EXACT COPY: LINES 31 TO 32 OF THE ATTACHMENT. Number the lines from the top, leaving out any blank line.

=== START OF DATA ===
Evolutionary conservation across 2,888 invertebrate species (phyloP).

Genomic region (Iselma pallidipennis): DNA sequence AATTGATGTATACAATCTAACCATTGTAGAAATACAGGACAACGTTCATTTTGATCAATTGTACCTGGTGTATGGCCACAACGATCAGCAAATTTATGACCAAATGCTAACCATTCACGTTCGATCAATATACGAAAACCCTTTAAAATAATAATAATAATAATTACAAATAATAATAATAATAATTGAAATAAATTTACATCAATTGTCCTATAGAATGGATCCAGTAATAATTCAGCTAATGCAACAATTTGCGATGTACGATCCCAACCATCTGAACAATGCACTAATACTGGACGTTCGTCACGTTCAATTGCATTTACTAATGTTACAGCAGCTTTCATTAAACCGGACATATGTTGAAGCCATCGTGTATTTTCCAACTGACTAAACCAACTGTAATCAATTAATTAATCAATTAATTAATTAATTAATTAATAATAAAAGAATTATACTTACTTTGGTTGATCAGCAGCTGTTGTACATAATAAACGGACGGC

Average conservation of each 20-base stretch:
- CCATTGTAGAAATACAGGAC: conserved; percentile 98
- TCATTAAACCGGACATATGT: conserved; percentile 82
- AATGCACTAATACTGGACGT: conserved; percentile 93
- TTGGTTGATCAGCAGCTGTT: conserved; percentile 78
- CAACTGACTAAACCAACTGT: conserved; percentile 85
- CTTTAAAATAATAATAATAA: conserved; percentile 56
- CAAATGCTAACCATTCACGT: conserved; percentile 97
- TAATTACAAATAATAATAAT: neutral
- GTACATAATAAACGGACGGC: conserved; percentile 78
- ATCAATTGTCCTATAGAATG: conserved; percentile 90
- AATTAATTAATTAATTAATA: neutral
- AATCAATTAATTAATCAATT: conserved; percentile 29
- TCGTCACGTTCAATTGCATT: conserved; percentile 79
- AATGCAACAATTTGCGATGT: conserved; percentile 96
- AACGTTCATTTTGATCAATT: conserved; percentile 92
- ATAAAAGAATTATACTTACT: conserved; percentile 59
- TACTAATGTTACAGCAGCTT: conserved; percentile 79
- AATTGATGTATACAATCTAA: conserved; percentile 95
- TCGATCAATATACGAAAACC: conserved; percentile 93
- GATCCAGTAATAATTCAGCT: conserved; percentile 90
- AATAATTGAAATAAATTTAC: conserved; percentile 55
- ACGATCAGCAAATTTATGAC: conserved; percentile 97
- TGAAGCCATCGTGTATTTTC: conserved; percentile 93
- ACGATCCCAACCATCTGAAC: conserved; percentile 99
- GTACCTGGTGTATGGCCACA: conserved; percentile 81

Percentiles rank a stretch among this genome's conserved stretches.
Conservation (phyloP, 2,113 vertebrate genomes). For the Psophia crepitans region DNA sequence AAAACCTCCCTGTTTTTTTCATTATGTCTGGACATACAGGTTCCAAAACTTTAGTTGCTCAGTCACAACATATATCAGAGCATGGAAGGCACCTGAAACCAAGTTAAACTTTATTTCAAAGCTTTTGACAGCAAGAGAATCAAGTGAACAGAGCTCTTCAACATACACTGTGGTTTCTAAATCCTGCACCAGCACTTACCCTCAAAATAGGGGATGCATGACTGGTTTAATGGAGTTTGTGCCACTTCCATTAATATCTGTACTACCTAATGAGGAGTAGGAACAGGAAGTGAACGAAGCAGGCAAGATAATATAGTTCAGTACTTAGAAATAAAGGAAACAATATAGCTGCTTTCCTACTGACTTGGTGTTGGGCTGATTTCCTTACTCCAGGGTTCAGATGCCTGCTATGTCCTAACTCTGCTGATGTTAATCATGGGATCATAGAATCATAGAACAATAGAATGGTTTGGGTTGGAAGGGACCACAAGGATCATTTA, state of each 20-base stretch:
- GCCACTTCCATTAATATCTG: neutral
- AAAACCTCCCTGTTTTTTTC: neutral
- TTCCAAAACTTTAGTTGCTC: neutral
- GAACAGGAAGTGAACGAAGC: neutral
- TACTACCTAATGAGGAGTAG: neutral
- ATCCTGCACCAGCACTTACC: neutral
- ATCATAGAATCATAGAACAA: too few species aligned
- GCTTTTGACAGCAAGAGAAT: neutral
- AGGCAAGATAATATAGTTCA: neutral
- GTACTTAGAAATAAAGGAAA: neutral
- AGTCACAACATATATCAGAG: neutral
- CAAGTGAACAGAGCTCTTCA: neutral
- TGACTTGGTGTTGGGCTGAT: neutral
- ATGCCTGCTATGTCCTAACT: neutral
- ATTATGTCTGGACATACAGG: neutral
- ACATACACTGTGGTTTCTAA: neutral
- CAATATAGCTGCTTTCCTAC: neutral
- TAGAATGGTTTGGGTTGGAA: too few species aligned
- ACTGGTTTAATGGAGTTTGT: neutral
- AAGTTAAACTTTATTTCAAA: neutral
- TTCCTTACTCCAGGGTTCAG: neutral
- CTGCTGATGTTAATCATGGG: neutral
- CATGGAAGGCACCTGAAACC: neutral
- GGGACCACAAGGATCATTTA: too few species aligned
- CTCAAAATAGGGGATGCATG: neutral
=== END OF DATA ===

- GCCACTTCCATTAATATCTG: neutral
- AAAACCTCCCTGTTTTTTTC: neutral